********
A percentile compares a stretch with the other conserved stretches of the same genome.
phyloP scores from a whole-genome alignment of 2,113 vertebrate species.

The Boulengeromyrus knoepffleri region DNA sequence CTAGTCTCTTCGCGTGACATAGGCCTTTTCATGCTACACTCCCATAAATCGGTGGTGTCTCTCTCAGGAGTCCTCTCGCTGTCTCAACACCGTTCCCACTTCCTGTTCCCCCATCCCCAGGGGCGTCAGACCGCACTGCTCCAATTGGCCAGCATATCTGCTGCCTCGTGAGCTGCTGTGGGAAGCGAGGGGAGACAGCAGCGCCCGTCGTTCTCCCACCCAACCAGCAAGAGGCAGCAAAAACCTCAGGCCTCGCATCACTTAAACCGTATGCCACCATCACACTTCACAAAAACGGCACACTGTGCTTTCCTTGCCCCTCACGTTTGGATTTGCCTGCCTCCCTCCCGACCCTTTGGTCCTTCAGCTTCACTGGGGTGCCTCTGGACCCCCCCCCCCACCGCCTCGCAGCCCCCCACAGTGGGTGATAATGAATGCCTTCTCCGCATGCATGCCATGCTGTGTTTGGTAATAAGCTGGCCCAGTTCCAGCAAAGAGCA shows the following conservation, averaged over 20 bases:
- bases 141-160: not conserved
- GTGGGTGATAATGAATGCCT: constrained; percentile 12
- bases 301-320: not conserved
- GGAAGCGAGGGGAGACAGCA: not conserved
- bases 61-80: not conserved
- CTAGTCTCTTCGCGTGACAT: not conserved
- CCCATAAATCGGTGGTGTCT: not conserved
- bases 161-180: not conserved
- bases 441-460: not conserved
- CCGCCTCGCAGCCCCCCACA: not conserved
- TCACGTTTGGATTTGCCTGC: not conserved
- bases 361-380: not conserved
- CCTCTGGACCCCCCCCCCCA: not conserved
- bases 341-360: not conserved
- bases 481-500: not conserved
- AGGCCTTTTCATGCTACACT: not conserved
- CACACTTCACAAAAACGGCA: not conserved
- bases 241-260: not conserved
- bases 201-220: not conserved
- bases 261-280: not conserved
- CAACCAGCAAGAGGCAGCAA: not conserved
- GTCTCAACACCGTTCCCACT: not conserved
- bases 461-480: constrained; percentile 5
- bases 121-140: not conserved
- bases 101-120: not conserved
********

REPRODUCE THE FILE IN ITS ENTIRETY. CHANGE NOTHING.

A percentile compares a stretch with the other conserved stretches of the same genome.
phyloP scores from a whole-genome alignment of 2,113 vertebrate species.

The Boulengeromyrus knoepffleri region DNA sequence CTAGTCTCTTCGCGTGACATAGGCCTTTTCATGCTACACTCCCATAAATCGGTGGTGTCTCTCTCAGGAGTCCTCTCGCTGTCTCAACACCGTTCCCACTTCCTGTTCCCCCATCCCCAGGGGCGTCAGACCGCACTGCTCCAATTGGCCAGCATATCTGCTGCCTCGTGAGCTGCTGTGGGAAGCGAGGGGAGACAGCAGCGCCCGTCGTTCTCCCACCCAACCAGCAAGAGGCAGCAAAAACCTCAGGCCTCGCATCACTTAAACCGTATGCCACCATCACACTTCACAAAAACGGCACACTGTGCTTTCCTTGCCCCTCACGTTTGGATTTGCCTGCCTCCCTCCCGACCCTTTGGTCCTTCAGCTTCACTGGGGTGCCTCTGGACCCCCCCCCCCACCGCCTCGCAGCCCCCCACAGTGGGTGATAATGAATGCCTTCTCCGCATGCATGCCATGCTGTGTTTGGTAATAAGCTGGCCCAGTTCCAGCAAAGAGCA shows the following conservation, averaged over 20 bases:
- bases 141-160: not conserved
- GTGGGTGATAATGAATGCCT: constrained; percentile 12
- bases 301-320: not conserved
- GGAAGCGAGGGGAGACAGCA: not conserved
- bases 61-80: not conserved
- CTAGTCTCTTCGCGTGACAT: not conserved
- CCCATAAATCGGTGGTGTCT: not conserved
- bases 161-180: not conserved
- bases 441-460: not conserved
- CCGCCTCGCAGCCCCCCACA: not conserved
- TCACGTTTGGATTTGCCTGC: not conserved
- bases 361-380: not conserved
- CCTCTGGACCCCCCCCCCCA: not conserved
- bases 341-360: not conserved
- bases 481-500: not conserved
- AGGCCTTTTCATGCTACACT: not conserved
- CACACTTCACAAAAACGGCA: not conserved
- bases 241-260: not conserved
- bases 201-220: not conserved
- bases 261-280: not conserved
- CAACCAGCAAGAGGCAGCAA: not conserved
- GTCTCAACACCGTTCCCACT: not conserved
- bases 461-480: constrained; percentile 5
- bases 121-140: not conserved
- bases 101-120: not conserved